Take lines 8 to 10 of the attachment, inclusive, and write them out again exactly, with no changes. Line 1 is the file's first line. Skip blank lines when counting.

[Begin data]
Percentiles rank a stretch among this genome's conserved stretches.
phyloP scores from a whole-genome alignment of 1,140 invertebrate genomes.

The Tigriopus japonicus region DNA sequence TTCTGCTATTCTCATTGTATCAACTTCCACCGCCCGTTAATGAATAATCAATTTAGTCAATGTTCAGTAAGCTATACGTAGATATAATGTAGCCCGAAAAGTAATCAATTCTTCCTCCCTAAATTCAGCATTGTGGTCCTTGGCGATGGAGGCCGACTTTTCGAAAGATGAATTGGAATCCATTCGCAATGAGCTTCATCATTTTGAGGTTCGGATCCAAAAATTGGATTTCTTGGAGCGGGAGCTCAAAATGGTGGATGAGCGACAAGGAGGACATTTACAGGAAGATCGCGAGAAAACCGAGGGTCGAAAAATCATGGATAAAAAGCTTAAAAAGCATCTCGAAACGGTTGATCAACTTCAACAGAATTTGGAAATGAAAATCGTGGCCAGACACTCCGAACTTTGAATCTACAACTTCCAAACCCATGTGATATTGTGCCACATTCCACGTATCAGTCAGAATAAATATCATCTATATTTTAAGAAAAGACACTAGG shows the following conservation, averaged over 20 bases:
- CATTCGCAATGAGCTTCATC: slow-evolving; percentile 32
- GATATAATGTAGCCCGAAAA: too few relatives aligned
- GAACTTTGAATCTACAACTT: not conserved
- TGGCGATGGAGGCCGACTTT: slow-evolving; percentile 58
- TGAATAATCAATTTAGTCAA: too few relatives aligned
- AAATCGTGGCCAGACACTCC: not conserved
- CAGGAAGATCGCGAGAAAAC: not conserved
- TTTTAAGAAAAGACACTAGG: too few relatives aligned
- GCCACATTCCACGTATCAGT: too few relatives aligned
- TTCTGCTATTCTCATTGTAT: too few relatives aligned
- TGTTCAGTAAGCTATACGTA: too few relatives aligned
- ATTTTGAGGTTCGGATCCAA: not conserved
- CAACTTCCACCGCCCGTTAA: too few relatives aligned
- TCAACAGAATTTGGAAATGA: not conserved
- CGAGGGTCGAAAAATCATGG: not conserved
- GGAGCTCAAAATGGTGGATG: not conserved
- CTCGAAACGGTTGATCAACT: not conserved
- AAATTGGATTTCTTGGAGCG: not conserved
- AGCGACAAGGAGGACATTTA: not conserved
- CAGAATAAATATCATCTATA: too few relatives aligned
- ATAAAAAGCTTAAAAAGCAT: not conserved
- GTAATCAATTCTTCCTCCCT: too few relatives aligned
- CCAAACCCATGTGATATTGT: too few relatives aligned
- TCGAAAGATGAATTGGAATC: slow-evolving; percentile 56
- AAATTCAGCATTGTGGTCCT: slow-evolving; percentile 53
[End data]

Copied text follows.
- TGAATAATCAATTTAGTCAA: too few relatives aligned
- AAATCGTGGCCAGACACTCC: not conserved
- CAGGAAGATCGCGAGAAAAC: not conserved